In case you lock your keys in your vehicle, or don’t have them with you, you can let yourself in using the F‑150 XLT/Lariat/King Ranch/Platinum’s exterior keypad. The Ridgeline doesn’t offer an exterior keypad entry system.

Intelligent Access standard on the F‑150 Lariat/King Ranch/Platinum allows you to unlock the driver’s door, tailgate and start the engine all without removing a key from pocket or purse. This eliminates searching for keys before loading cargo, getting in the vehicle in bad weather or making a hurried start to your trip. The Honda Ridgeline doesn’t offer an advanced key system.

The F‑150’s optional wipers adjust their speed and turn on and off automatically according to the amount of rainfall on the windshield. The Ridgeline’s intermittent wipers change speed with vehicle speed, but can’t turn on and off or change speed based on changing rainfall.

The F‑150 offers an optional automatic headlight on/off feature. When the ignition is on, the headlights automatically turn on at dusk and off after dawn. The Ridgeline doesn’t offer automatic headlights.

While driving with high beams on, sensitive light sensors available for the F‑150 (except XL/XLT) detect other vehicles which could be blinded and automatically switch to low beams. The Ridgeline doesn’t offer automatic dimming high beams.

The F‑150’s optional rear and side view mirrors have an automatic dimming feature. These mirrors can be set to automatically darken quickly when headlights shine on them, keeping following vehicles from blinding or distracting the driver. The Ridgeline doesn’t offer the luxury of automatic dimming mirrors.

Both the F‑150 and the Ridgeline offer available heated front seats. The F‑150 SuperCrew also offers optional heated rear seats to keep those passengers extremely comfortable in the winter. Heated rear seats aren’t available in the Ridgeline.

The F‑150 Lariat/King Ranch/Platinum’s standard air conditioned front seats cool the driver and front passenger and help take the sting out of hot leather in Summer. The Ridgeline doesn’t offer air conditioned front seats.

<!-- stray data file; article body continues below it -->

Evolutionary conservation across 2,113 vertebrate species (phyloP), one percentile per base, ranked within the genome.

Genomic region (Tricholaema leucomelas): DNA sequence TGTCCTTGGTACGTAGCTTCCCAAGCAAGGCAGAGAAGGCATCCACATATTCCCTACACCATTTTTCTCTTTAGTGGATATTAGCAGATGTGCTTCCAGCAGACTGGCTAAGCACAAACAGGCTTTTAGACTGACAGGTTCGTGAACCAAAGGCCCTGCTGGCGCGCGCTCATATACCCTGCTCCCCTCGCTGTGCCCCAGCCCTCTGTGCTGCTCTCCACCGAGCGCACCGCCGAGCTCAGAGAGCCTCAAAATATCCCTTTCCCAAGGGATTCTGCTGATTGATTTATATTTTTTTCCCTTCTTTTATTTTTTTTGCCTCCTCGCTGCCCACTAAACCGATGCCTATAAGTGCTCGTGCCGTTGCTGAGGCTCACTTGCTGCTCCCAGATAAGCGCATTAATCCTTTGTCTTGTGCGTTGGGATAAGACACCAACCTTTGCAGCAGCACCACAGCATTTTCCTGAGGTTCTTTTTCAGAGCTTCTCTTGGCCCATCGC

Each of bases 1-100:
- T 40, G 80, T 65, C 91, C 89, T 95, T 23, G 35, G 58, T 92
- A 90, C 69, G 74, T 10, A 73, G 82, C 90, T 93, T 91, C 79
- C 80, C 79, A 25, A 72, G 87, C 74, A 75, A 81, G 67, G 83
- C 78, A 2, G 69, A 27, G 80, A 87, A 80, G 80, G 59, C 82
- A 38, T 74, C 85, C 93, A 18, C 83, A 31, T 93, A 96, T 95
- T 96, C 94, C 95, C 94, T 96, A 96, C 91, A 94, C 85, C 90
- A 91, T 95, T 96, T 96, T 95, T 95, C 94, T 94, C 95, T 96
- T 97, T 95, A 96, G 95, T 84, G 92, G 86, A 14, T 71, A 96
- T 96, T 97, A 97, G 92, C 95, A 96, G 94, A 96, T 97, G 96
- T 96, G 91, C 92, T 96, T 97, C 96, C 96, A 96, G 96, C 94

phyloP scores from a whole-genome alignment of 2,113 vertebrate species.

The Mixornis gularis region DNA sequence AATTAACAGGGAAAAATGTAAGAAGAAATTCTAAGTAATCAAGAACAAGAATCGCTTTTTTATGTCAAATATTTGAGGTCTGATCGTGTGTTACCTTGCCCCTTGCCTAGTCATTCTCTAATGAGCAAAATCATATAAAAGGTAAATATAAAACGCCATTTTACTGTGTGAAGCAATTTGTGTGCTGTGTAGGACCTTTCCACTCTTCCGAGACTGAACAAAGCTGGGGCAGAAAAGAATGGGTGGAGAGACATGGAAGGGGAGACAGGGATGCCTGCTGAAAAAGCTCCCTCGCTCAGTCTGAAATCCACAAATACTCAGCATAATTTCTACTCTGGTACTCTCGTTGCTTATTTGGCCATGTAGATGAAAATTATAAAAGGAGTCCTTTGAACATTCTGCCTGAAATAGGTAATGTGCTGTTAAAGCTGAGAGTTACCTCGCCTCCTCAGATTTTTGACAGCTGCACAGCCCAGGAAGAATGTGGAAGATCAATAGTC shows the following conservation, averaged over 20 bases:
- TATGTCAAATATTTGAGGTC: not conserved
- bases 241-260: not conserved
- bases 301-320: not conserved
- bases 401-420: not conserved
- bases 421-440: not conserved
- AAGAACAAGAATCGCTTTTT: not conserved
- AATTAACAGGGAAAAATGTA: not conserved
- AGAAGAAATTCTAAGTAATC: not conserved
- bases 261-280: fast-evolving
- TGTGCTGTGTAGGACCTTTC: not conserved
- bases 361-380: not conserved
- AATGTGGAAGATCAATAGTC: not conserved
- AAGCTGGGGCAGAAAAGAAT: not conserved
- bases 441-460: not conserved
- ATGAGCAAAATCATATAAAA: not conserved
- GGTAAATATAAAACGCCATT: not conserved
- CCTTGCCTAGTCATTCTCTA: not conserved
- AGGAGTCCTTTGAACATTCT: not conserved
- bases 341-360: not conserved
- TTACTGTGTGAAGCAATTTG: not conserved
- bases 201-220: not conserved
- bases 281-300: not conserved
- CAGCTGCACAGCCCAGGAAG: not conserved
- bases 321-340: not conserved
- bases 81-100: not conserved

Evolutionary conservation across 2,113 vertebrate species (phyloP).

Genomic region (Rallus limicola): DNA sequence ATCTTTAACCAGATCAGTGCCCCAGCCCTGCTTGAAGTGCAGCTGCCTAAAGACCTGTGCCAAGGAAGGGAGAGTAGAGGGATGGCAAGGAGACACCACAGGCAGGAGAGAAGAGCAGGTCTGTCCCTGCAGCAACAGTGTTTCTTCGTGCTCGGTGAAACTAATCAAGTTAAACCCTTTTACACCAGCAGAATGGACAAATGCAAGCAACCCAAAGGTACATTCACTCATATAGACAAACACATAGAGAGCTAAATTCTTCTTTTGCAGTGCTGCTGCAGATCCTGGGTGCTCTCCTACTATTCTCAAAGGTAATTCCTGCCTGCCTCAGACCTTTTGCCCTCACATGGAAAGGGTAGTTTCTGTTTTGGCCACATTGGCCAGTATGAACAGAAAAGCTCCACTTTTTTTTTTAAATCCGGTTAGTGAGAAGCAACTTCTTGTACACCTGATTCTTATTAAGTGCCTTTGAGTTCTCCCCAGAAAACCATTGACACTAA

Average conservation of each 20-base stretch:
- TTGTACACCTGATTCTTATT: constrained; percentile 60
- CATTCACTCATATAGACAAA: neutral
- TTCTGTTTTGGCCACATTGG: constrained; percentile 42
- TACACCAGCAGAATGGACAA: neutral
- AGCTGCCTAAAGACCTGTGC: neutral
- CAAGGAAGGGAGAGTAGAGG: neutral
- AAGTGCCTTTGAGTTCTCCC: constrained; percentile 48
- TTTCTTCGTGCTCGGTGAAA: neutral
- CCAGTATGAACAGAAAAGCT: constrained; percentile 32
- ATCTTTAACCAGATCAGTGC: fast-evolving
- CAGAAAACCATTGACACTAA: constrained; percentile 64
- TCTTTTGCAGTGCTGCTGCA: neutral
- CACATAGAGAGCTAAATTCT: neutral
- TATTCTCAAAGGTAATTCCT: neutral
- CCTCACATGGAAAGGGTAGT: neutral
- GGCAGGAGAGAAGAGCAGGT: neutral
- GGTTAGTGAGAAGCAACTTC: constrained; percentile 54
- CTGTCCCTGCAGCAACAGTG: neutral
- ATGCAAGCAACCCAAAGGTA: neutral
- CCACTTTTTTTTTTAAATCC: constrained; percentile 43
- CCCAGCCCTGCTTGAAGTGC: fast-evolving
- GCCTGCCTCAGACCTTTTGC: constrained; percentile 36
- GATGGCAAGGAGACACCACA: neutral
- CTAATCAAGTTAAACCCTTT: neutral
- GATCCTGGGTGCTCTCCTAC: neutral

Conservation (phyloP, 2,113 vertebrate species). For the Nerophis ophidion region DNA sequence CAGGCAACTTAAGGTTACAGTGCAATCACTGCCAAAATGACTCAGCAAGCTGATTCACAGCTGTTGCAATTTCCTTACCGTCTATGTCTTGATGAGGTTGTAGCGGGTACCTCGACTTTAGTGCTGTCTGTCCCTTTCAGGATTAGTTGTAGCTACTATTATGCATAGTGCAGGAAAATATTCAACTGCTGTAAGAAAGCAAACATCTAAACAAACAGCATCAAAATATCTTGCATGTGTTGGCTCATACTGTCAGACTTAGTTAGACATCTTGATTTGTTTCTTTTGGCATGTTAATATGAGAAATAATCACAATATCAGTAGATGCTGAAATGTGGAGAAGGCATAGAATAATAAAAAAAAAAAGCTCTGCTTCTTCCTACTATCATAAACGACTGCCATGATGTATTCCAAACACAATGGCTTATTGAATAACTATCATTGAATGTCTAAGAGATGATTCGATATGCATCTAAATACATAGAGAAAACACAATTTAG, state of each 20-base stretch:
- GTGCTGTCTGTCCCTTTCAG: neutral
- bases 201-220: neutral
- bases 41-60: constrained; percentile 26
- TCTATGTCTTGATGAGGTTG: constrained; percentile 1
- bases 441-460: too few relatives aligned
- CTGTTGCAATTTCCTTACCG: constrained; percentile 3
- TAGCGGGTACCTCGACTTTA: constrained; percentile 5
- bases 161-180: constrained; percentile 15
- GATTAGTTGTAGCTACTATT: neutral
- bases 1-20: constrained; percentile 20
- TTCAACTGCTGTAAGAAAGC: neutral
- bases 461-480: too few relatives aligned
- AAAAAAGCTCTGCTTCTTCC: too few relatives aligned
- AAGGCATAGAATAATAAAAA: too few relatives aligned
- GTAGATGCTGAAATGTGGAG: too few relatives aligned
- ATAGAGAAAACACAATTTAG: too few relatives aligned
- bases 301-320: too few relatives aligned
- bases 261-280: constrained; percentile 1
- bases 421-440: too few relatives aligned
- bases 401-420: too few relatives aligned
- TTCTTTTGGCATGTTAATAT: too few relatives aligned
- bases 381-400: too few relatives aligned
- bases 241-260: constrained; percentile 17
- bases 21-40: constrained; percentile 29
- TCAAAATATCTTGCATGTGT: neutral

On extremely cold Winter days, the F‑150’s optional (except XL/XLT) heated steering wheel provides comfort, allowing the driver to steer safely and comfortably before the vehicle heater warms up. The Ridgeline doesn’t offer a heated steering wheel.

To keep a safe, consistent following distance, the F‑150 Lariat/King Ranch/Platinum offers an optional Adaptive Cruise Control, which alters the speed of the vehicle without driver intervention. This allows the driver to use cruise control more safely without constantly having to disengage it when approaching slower traffic. The Ridgeline doesn’t offer an adaptive cruise control.

The F‑150’s optional steering wheel mounted cruise control on/off switch is conveniently located with the rest of the cruise controls. The Ridgeline’s standard cruise control must be turned on with a hard to find switch on the dashboard.

Optional SYNC AppLink for the F‑150 allows the driver and passengers access to select programs on their smartphones, including playing internet radio stations and other connected activities without taking their eyes off the road or their hands from the wheel. The Ridgeline doesn’t offer factory integrated smartphone program access.

The F‑150 (except XL)’s available GPS navigation system has a real-time traffic update feature that plots alternative routes to automatically bypass traffic problems. (Service not available in all areas.) The Ridgeline’s available navigation system doesn’t offer real-time traffic updates.

The F‑150 Lariat/King Ranch/Platinum’s optional Lariat/King Ranch/Platinum can parallel park or back into a parking spot by itself, with the driver only controlling speed with the brake pedal. The Ridgeline doesn’t offer an automated parking system.

Recommendations Comparison

Motor Trend selected the F‑150 as their 2012 Truck of the Year. The Ridgeline was Truck of the Year in 2006.

A group of representative automotive journalists from North America selected the F‑150 as the 2009 North American Truck of the Year. The Ridgeline was Truck of the Year in 2006.

The Ford F-Series outsold the Honda Ridgeline by over 56 to one during 2014.